Tuesday, July 7, 2009

Aimless Reading: The C's, Part 42 (William Cronon)

Cronon, William
Changes in the Land:
Indians, Colonists,
and the Ecology
Of New England


Isn't it funny that I haven't posted about a history book for 30 odd entries, yet suddenly there are two in a row by historians whose last names (Cronin/Cronon) differ by only one letter?

Not that funny, I guess.

Anyhow, this is a pretty fascinating piece of eco-history, which I think I purchased online. I was going to say that Jonathan Skinner turned me on to it, but I don't think that's true. I recall telling him at some point that I was reading it. I think he was in the middle of writing his dissertation at the time and when I told him about it he said, Oh yeah, that's a classic.

from the Preface


I have tried in this book to write an ecological history of Colonial New England. By this I mean a history which extends its boundaries beyond human institutions -- economies, class and gender systems, political organizations, cultural rituals -- to the natural ecosystems which provide the context for those institutions. Different peoples choose different ways of interacting with their surrounding environments, and their choices ramify through not only the human community but the larger ecosystem as well. Writing a history of such relationships inevitably brings to center stage a cast of nonhuman characters which usually occupy the margins of historical analysis if they are present at all. Much of this books is devoted to evaluating the changing circumstances of such things as pine trees, pigs, beavers, soils, fields of corn, forest watersheds, and other elements of the New england landscape. My thesis is simple: the shift from Indian tp European dominance entailed important changes -- well known to historians -- in the ways these peoples organized their lives, but it also involved fundamental reorganizations -- less well known to historians -- in the regions plant and animal communities. To the cultural consequences of the European invasion -- what historians sometimes call the "frontier process" -- we must add the ecological ones as well. All were connected by complex relationships which require the tools of an ecologist as well as those of a historian to be properly understood.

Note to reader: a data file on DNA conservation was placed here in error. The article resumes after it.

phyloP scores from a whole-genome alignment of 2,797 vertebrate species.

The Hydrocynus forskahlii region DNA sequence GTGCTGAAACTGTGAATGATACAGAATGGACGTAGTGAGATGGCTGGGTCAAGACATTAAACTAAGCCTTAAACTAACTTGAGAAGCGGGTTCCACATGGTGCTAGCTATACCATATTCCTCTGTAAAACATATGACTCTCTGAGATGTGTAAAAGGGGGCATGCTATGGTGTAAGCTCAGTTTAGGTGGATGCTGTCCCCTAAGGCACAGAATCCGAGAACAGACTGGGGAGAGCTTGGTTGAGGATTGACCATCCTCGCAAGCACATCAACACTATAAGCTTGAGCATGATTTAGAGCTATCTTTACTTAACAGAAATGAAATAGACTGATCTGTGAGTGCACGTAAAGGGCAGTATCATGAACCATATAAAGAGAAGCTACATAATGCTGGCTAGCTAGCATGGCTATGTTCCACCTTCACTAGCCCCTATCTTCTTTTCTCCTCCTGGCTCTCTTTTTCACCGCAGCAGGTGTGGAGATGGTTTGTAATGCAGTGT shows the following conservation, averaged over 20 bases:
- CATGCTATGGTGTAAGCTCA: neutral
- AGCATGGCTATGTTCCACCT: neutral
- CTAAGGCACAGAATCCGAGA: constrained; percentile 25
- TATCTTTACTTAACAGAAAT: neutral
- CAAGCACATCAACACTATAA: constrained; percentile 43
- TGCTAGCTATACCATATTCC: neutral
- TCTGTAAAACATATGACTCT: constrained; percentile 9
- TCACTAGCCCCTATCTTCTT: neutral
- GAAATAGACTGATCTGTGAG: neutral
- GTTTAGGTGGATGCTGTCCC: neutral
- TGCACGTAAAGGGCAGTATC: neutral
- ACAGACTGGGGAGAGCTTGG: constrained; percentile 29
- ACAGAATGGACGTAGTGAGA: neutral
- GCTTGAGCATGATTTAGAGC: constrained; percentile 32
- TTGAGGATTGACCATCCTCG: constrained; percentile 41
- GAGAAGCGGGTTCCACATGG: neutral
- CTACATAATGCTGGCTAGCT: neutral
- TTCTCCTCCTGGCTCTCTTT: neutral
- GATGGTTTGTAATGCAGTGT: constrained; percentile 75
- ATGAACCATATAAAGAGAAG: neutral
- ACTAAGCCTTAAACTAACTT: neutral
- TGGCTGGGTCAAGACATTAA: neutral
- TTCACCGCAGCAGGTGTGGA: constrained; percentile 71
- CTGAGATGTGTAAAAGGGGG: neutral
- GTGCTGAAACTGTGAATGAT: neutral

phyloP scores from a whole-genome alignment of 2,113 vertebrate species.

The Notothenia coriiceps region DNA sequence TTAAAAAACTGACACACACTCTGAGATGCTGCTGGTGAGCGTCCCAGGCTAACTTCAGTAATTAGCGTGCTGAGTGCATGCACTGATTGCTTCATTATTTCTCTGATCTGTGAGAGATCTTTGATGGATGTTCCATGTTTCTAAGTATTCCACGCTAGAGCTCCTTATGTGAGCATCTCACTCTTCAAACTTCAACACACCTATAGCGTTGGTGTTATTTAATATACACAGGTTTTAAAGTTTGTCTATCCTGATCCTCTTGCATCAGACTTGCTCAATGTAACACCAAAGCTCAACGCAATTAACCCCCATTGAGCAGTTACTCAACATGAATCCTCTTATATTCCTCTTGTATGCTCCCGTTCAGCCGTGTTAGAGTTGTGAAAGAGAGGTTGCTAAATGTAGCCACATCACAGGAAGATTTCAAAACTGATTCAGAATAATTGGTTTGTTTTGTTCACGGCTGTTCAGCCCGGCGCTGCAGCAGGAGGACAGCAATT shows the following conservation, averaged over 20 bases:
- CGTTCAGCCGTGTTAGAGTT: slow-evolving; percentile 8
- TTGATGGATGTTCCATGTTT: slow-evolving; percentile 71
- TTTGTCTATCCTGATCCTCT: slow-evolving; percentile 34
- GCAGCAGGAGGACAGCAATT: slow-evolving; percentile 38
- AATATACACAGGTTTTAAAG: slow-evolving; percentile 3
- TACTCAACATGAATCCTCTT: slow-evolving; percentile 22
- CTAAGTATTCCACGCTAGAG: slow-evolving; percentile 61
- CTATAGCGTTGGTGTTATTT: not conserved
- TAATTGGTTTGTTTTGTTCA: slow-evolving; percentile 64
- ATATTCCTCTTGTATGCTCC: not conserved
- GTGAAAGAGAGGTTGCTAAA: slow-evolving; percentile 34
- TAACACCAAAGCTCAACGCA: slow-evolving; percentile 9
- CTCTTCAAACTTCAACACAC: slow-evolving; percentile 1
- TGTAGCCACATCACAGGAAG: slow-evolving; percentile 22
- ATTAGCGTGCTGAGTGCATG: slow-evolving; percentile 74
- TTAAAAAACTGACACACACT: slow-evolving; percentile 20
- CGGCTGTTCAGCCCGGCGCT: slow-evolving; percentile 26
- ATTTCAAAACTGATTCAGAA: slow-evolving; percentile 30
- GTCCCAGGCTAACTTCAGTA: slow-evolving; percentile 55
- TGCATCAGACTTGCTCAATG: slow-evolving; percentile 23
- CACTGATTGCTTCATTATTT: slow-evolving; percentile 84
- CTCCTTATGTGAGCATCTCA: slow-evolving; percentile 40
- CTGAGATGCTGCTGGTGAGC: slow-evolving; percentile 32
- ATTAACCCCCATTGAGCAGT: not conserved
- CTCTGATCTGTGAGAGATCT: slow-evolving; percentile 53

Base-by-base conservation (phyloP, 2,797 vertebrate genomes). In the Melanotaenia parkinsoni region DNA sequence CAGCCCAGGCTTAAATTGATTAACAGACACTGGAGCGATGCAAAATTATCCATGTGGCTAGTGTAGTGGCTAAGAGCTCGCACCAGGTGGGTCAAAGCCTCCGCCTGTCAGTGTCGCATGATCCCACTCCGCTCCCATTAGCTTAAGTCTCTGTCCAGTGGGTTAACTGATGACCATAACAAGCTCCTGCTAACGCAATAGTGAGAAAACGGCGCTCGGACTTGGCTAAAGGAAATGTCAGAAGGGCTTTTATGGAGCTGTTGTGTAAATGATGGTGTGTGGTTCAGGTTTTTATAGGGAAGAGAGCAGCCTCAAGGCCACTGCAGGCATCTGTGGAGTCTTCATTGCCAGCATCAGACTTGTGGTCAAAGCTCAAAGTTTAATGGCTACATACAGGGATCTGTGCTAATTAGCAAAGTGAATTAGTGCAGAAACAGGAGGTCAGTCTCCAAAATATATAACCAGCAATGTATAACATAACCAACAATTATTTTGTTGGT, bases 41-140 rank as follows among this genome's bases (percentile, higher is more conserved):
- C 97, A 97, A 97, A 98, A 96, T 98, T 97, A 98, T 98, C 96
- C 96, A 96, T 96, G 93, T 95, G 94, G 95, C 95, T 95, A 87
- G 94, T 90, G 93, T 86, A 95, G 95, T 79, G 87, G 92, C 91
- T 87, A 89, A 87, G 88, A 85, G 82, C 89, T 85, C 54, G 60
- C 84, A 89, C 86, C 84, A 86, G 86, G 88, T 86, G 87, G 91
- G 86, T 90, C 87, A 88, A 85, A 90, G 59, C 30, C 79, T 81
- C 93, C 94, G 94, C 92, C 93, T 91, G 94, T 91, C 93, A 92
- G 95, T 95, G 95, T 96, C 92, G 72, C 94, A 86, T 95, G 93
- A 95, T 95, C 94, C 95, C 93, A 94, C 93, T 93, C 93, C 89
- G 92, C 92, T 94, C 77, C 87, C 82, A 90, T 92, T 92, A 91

(and thus Jonathan Skinner found a calling...

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